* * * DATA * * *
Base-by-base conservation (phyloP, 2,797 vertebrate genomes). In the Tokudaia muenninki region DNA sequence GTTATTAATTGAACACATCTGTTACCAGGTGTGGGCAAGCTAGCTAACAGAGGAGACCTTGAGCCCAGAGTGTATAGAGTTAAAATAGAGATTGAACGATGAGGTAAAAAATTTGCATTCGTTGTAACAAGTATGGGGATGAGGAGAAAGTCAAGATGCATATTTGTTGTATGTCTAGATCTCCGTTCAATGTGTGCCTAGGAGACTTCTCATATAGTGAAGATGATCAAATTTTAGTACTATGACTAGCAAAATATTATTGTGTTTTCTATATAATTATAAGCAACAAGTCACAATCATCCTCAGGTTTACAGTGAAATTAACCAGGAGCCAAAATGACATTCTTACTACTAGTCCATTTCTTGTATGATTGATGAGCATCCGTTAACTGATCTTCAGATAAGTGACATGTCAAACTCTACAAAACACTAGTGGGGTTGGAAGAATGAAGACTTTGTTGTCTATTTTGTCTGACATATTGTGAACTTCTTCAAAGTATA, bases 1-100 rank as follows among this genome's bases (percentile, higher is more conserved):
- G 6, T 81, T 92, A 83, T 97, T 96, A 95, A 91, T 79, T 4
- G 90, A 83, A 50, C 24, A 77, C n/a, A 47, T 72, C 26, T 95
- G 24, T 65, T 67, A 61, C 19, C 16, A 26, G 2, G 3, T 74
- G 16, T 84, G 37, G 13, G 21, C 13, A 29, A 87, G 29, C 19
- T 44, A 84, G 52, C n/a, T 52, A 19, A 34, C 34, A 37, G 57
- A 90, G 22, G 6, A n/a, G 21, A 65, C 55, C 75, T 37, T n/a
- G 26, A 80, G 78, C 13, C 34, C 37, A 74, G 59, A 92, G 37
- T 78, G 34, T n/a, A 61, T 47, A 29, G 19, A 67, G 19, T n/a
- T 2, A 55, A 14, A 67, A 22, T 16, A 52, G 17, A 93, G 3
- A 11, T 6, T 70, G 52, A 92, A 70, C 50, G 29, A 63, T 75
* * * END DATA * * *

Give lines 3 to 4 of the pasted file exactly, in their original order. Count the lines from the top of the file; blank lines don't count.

- G 90, A 83, A 50, C 24, A 77, C n/a, A 47, T 72, C 26, T 95
- G 24, T 65, T 67, A 61, C 19, C 16, A 26, G 2, G 3, T 74